"I Want To Hold Your Hand" hits #1 on the charts on the first of February, followed by the infamous landing at JFK a week later. While most of the cast is a bit too old to be completely swept up in it, I would be surprised if they didn't include it somewhere. Margaret Sterling and Jane Siegel are the two best candidates to become screaming fans given their ages. This could be the thing they finally bond over or at the very least Jane has something new to obsess over and can put the assassination conspiracy theories aside. Harry Cane will no doubt be tuning into the Ed Sullivan Show for the Beatles first live stateside performance. Don will roll his eyes.
This is a familiar story for New Yorkers, but can probably be filed under the same category as the American Airlines plane crash from season two. It's a much less obvious prediction, but there are always a couple of these throughout a season. In March of 64, Kitty was stabbed to death in Queens. The story the New York Times published about her neighbors' complete indifference to hearing the murder and her cries for help triggered public outrage. All the characters could briefly get in on this one. This would also give Weiner a reason to bring Peggy's mother back for a cameo so she can get all worried and even give her a reason to move out of New York.
Republican Presidential Primary
Just when I thought we'd be seeing less and less of Betty and Henry, Weiner is given the perfect way to keep them in the Mad Men universe while keeping them (or is it making them for the first time?) interesting. The first primary in New Hampshire is in February and the national convention is in July. Henry Francis, as you should know, is tied closely to New York Governor Nelson Rockefeller so we should expect him deeply involved in Rockefeller's bid for the Republican nomination. Of course, let's not forget Sterling Cooper's involvement with Nixon's 1960 campaign in season one. Henry could tap his good friend Roger this time around and give us more, tense Draper family time. Bonus prediction: The Betty/Henry pairing collapses along with Rockefeller's hopes of securing the nomination.
1964 New York World's Fair
The World's Fair in Flushing opened in April 1964 and would be too big of an event both locally and nationally for Mad Men to pass up. Not to mention that many advertisements at the time, especially for companies dealing in transportation, were created around the fair (see: TWA and Pan Am). Maybe they make a run at American Airlines again, or they win back Mohawk. Sterling, Cooper, Draper & Pryce could use a car company on their client list too. Whatever it is, they are going to be involved with the fair in some way.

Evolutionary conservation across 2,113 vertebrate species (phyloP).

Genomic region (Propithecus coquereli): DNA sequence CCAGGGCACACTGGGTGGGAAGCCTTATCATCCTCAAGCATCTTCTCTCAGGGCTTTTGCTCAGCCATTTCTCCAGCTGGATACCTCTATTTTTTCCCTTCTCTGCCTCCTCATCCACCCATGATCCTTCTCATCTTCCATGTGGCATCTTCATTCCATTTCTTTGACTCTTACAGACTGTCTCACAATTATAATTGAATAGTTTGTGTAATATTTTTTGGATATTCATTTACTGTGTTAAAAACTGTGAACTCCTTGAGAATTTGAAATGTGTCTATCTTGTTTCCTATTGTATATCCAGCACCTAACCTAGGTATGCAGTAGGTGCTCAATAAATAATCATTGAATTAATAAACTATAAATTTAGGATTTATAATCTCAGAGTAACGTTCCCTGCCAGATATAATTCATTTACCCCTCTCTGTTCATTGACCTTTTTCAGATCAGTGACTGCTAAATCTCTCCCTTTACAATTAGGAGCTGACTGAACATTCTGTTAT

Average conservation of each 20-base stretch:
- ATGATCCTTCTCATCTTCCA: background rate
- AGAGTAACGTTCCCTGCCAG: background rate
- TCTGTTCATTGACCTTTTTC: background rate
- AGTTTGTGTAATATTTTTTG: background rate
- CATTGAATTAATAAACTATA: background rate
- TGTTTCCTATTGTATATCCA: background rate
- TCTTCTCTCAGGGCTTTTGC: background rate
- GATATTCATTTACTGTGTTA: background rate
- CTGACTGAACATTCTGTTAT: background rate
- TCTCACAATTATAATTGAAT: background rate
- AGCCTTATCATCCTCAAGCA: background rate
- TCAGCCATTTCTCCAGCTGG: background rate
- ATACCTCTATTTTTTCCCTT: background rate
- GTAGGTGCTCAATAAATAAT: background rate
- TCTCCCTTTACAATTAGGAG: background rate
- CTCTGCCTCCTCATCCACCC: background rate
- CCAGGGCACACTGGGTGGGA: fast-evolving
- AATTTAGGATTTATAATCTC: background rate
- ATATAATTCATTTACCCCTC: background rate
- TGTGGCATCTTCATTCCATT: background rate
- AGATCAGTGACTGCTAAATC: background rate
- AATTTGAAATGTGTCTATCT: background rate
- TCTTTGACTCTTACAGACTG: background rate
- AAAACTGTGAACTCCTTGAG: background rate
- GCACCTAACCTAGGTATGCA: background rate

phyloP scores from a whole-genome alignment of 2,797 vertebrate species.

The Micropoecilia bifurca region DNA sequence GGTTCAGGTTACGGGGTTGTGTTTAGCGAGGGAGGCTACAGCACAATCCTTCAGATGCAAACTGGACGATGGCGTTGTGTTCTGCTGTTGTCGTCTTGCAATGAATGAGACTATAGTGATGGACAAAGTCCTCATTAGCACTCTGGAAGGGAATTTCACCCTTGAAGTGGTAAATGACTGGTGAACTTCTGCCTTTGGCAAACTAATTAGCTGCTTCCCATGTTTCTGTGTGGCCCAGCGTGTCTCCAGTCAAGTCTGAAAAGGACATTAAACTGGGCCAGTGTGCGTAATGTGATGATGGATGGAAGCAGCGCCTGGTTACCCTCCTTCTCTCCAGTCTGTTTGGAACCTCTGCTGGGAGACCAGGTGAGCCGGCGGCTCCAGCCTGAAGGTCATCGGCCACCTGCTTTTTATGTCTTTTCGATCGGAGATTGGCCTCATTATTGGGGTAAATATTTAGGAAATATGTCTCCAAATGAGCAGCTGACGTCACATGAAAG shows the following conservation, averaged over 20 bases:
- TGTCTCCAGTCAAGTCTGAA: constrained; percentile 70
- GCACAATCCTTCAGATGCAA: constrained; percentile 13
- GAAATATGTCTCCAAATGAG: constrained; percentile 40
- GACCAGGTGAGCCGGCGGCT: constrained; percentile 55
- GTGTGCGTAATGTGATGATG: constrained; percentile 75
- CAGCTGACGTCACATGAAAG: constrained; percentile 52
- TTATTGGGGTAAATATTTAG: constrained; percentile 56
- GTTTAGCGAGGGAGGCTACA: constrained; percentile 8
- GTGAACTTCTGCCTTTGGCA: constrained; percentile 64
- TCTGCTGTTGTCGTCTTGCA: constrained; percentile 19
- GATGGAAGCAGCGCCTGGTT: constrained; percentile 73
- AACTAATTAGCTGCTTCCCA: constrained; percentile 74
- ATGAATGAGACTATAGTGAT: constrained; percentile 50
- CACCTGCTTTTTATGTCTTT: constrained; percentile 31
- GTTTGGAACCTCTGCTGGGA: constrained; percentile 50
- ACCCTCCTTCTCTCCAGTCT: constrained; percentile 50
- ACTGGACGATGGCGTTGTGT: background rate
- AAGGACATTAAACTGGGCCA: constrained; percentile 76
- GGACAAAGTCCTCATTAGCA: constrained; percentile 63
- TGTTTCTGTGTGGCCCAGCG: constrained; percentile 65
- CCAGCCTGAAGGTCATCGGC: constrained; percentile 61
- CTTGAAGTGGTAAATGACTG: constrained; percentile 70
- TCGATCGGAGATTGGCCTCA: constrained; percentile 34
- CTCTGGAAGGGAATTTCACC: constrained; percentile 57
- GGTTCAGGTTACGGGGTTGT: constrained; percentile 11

Civil Rights Act of 1964 and Race Riots
The first week of July should definitely take up a whole episode. The bill is signed into law by Lyndon Johnson on July 2nd and about two weeks later riots break out in Harlem over police brutality. It's hard to tell how this will directly affect the characters on the show though. This could be the start of Pete Campbell becoming more in favor of LBJ with the rest of the nation as we approach the election. You can recall his utter confusion/disgust with him becoming President in wake of the assassination. Carla can also be mentioned here, but she's too much of a minor character for me to throw out a prediction.
You would hardly know it's been going on since the series premiere, but there's truth in how Weiner has been writing it in. The war wasn't on the majority of American's minds until it was expanded in 65, but it should start creeping in a bit more in season four. How much time do you want to dedicate to something that isn't resolved for another decade though? A bit comparable to LBJ, Weiner probably isn't dying to jump feet first into this one. There was some major foreshadowing in season three though with Joan's husband and part-time rapist Dr. Harris. He joined the army as a surgeon and wasn't too concerned with the war still going on by the time he's done with basic training. Oops. Look for him to be shipped off during the season and make it back stateside via body bag towards the finale or at the beginning of season five. We can't have Roger and Joan spend all that time together for nothing after all. We're still a while away from the draft, so Pete is thankfully safe for now.
1964 Presidential Election
This series loves its elections, which is one of the reasons I'm betting pretty heavily on them not skipping all or most of '64. After Goldwater is nominated by the Republican Party does Sterling-Cooper reluctantly get wrapped up in another campaign? I would guess they'll be mostly observers after Rockefeller fails to get the nomination. LBJ's "Daisy" ad will inevitably get some airtime. Crane will probably have some nightmares about it and this will probably also mark the height of Pete's enthusiasm for LBJ. I look forward to his turnaround a few episodes after this one.
Patio Cola Gets Rebranded
Certainly not on the same level as these other events, but probably as sure a bet as any is the debut of Diet Pepsi. After Pepsi rejects the old Sterling-Cooper's television spot for their Patio brand, the company is bound to approach them again for the rebranding effort. If there was ever a client for the new Sterling-Cooper to fight over with McCann-Erickson, this would be it. Let's see a campaign duel.